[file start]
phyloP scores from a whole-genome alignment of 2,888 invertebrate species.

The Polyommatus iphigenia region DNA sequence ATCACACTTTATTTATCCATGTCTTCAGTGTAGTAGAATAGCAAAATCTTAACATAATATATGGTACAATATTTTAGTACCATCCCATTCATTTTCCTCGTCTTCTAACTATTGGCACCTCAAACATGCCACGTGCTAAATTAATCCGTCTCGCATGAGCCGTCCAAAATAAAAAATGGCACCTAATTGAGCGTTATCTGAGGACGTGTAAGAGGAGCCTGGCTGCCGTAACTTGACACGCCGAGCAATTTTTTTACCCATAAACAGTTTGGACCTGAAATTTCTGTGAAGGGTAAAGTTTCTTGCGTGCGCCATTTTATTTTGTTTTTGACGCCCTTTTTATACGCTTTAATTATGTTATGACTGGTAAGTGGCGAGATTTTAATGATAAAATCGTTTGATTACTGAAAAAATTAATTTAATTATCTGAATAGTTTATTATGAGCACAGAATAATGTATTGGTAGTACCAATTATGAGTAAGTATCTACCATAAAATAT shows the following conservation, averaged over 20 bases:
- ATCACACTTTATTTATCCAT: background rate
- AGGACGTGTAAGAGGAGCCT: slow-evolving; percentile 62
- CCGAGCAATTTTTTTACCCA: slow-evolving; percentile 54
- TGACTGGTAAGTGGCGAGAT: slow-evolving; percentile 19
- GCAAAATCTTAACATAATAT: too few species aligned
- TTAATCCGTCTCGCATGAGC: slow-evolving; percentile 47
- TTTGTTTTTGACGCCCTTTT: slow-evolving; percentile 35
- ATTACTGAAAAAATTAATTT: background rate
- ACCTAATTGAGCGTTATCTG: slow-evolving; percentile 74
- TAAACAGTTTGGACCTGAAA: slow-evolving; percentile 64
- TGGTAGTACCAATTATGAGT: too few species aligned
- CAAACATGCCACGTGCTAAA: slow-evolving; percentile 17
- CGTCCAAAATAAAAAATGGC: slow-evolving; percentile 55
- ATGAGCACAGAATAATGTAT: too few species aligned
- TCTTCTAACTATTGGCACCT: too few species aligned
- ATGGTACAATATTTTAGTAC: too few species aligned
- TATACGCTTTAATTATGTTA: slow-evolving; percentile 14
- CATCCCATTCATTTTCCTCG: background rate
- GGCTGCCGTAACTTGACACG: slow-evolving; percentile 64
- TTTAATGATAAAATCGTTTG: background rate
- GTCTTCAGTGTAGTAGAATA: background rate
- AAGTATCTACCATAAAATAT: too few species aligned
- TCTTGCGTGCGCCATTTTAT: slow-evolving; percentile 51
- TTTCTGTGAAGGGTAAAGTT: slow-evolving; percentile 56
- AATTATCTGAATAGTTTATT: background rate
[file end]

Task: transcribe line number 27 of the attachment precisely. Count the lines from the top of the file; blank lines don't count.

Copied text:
- AATTATCTGAATAGTTTATT: background rate